James Milne Knott Sr. has accomplished many things in his life, from proudly serving in the U.S. Army to successfully challenging the Environmental Protection Agency — but he is best known over the range of the lobster resource for singlehandedly converting the industry from wooden to wire traps.

A lobsterman himself since the age of 12, Knott, 78, is the founder and owner of Riverdale Mills, the company synonymous with wire mesh for lobster traps.

“I put the first wire trap in the water in 1957, and it worked,” said Knott, and although eventually he succeeded, it took many years to convince other lobstermen the wire traps worked.

He never convinced the Connecticut mesh company he was working for at the time, however. Knott went started his own plastics company immediately after leaving the Army. He invented the plastic coating for wire mesh, coated fencing for a Connecticut company, eventually sold his firm to them and ran it for them for 16 years.

“It was all suits and ties and meetings,” said Knott. “I finally said I’ve had enough of this, I wanted to get back to basics.” He tried for years to convince the Connecticut company to target the lobster industry, but the vice president of sales kept telling him there was no market there. “Now my company is 12 times as big as theirs was when I sold my other company to them.”

He found a mill for sale in Riverdale, Mass., abandoned for four years but claiming a proud history and asking a reasonable asking. For $87,500, he acquired 75 acres, a 20,000 sq. ft. usable building and existing hydropower. He restored a 1901 turbine that saves $100,000 in electricity annually. The mill had started as a manufacturer of scythes and sickles in 1852, switched to bayonets for the Civil War, moved on to woolens, and last before Riverdale, produced high-quality wallpapers and wrapping papers for a German firm.

“I had only one thing in mind for the mill, to make mesh for lobster traps.” When he bought it, the family moved from their native Boston area to western Massachusetts, but continued to spend much of their free time in Gloucester where Knott had summered and spent weekends since his youth.

Convincing lobstermen to try the traps took years of trial and error — giving free traps to fishermen, finally concentrating on high liners, getting lots of negative feedback, but realizing the corner had been turned when one successful fisherman told him, “The stuff’s no good. Can you get me a couple more rolls?”

“Some people even accused me of being a secret conservationist, wanting to keep everyone from catching lobsters,” said Knott, adding that over the years he’s designed many traps that lobsters can’t get out of, “but they won’t go in, either.”

The big break for wire came when Pike Bartlett opened Friendship Trap in Friendship, Maine, and began making and selling wire traps. Unlike other dealers up to that time, Bartlett also offered kits, tools and training so lobstermen could make their own. Sales soared.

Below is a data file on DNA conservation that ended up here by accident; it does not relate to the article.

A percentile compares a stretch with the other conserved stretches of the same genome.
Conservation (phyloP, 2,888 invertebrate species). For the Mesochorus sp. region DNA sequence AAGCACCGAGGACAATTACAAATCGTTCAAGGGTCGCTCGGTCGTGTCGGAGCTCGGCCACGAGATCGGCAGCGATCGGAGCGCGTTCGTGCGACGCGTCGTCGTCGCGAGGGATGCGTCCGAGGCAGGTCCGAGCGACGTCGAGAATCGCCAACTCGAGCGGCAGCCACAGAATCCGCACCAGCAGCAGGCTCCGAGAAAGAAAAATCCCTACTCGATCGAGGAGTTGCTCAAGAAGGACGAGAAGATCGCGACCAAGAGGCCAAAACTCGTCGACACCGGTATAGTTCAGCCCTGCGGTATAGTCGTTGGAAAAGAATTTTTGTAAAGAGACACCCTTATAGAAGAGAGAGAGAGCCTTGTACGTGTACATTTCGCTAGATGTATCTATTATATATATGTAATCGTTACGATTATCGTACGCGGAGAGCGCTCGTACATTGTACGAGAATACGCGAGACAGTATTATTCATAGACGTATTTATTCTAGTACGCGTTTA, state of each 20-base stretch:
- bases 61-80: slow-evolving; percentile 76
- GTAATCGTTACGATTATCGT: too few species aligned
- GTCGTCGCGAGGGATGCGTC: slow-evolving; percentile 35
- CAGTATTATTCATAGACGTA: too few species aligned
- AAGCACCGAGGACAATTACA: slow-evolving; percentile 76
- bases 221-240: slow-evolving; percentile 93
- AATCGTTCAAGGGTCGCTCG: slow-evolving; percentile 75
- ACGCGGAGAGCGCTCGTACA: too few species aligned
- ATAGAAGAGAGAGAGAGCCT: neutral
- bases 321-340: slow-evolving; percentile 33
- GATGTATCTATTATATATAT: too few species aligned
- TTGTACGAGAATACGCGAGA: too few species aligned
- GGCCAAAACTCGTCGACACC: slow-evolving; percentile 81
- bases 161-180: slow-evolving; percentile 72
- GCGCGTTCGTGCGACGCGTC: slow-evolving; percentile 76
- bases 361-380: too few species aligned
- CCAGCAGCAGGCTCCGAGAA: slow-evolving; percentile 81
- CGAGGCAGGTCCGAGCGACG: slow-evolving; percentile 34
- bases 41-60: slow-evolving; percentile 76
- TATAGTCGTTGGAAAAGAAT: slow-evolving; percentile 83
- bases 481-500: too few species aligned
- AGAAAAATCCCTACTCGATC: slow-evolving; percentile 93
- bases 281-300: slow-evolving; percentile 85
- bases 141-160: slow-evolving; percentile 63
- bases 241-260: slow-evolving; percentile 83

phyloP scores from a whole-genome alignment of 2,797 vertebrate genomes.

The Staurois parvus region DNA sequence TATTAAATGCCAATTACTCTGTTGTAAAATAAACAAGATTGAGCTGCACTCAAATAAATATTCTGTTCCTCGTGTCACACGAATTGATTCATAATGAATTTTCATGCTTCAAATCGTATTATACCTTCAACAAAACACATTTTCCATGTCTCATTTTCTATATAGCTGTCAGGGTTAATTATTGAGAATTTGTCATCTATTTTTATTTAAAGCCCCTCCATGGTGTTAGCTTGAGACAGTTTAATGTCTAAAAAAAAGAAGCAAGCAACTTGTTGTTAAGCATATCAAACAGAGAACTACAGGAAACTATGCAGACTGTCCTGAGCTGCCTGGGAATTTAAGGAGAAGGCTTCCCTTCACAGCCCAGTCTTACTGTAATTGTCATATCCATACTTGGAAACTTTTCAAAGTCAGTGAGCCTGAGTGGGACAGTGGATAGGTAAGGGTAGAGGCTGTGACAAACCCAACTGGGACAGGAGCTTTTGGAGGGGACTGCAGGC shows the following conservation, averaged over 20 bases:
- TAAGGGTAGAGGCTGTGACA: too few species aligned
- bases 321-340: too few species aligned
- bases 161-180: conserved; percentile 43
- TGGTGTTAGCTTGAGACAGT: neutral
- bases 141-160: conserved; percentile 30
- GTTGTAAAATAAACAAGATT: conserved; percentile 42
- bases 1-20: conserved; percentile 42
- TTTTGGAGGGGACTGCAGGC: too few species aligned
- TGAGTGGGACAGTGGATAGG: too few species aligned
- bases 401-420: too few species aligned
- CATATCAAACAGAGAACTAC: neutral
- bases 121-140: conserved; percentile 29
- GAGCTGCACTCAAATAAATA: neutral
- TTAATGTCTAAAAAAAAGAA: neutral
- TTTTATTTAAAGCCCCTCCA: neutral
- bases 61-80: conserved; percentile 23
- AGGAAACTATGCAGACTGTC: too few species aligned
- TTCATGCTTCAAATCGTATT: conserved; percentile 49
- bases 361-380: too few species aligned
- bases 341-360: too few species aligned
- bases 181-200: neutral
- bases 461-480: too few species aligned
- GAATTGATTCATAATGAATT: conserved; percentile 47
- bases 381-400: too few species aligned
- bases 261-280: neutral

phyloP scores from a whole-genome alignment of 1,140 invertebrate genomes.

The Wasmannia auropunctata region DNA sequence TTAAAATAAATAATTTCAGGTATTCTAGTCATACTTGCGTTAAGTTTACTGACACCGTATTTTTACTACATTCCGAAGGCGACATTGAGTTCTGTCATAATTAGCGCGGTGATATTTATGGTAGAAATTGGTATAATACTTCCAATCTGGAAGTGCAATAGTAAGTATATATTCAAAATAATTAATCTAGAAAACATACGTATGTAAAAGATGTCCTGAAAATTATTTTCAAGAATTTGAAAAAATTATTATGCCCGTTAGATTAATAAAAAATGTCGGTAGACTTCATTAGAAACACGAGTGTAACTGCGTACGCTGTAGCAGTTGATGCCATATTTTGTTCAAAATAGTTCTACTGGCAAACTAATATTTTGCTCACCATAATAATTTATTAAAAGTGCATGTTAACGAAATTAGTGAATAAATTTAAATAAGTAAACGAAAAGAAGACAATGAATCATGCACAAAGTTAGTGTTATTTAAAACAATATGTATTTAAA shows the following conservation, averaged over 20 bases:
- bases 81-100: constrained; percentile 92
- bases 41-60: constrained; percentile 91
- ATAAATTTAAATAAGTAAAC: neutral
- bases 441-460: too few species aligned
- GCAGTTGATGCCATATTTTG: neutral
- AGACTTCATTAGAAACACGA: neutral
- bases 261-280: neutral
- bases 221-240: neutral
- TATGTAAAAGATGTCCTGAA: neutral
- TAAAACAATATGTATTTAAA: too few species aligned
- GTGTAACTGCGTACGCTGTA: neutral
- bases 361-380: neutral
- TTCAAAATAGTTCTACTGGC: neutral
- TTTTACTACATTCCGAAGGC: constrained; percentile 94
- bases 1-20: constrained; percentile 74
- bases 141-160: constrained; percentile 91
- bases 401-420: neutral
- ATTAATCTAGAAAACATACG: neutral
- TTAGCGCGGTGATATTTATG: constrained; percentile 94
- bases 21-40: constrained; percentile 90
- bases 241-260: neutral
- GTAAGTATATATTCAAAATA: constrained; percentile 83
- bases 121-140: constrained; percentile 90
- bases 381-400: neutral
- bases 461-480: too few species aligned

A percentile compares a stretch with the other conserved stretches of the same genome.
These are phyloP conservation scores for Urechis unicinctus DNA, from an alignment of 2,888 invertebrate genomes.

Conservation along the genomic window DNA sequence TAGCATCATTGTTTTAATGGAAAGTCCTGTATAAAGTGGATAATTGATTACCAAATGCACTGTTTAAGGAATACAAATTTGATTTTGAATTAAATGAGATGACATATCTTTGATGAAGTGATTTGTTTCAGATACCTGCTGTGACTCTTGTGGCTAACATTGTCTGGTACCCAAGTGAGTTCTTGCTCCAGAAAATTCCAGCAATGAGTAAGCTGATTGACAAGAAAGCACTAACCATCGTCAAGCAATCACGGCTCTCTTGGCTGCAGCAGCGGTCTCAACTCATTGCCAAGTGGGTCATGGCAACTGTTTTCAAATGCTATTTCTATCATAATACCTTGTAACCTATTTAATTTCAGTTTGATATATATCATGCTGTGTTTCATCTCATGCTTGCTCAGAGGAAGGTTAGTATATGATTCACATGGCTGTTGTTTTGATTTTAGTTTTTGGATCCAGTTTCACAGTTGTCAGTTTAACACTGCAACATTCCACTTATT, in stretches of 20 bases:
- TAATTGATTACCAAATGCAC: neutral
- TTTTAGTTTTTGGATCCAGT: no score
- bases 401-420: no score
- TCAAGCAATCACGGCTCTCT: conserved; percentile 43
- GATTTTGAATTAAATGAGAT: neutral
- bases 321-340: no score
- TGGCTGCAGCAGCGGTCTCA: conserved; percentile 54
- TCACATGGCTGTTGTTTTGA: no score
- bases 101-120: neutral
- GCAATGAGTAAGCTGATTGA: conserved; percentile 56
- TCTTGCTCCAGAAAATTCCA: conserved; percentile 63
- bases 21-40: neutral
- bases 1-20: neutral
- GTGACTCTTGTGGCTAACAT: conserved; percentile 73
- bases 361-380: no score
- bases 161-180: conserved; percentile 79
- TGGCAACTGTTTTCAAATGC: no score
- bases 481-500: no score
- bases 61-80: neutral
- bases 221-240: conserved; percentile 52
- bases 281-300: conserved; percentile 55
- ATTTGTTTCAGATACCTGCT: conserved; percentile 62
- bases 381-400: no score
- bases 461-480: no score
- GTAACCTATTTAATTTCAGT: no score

Since the 1980s, wire has replaced wood in the U.S. and made inroads in other countries, such as Canada. Knott has experienced ups and downs with dealers who switched to less expensive, foreign wire. Most returned to Riverdale.

When the mill had achieved unequivocal success, another problem surfaced: the U.S. Environmental Protection Agency (EPA) accused Knott of polluting the area around Riverside with acid, threatened him with six years in jail and big fines. Once, 21 armed EPA officials burst into the Riverdale lobby with guns.

“I’m a lobster fisherman, we don’t get intimidated, but they upset my employees,” said Knott, who demanded to see their federal warrant and threatened the officials with arrest if they failed to show it. Reluctantly, they did. As it turned out, someone at EPA had changed the numbers on a report, making Riverdale look guilty. The EPA continued to pursue the case despite negative independent lab tests.

“When I showed they had falsified the records, they offered me half a million dollars to go away,” Knott said. Instead, he won the right to depose EPA officials and videotaped the proceedings. When a senior counsel with the EPA asked him why he wouldn’t just take the money and drop it, he answered: “On June 11, 1954, I took an oath as an officer in the U.S. Army that I would defend this country against all enemies foreign and domestic.”

His victory attracted national attention. He appeared on “60 Minutes” and “20/20.” Since then, the trap business has ebbed and flowed — foreign wire cut into his business, dropping Riverdale from 90 percent of all lobster industry sales to 60 percent. It’s back up to 70 percent now, but he has another client — the U.S.-Mexico border fence.

“Used to be, the lobster industry was 100 percent of our business, now it’s a small fraction,” he said. Knott holds seven patents, Massachusetts licenses as a hydropower operator, a lobster fisherman and a construction supervisor and a federal commercial vessel operator’s license. He’s won awards for business and conservation, has published works through his alma mater, Harvard, served on many boards and is sought after as a speaker.

But he’s taking it a lot easier these days. “I’m semi-retired,” admitted Knott. “I’m down from 80 hours a week to only around 60.”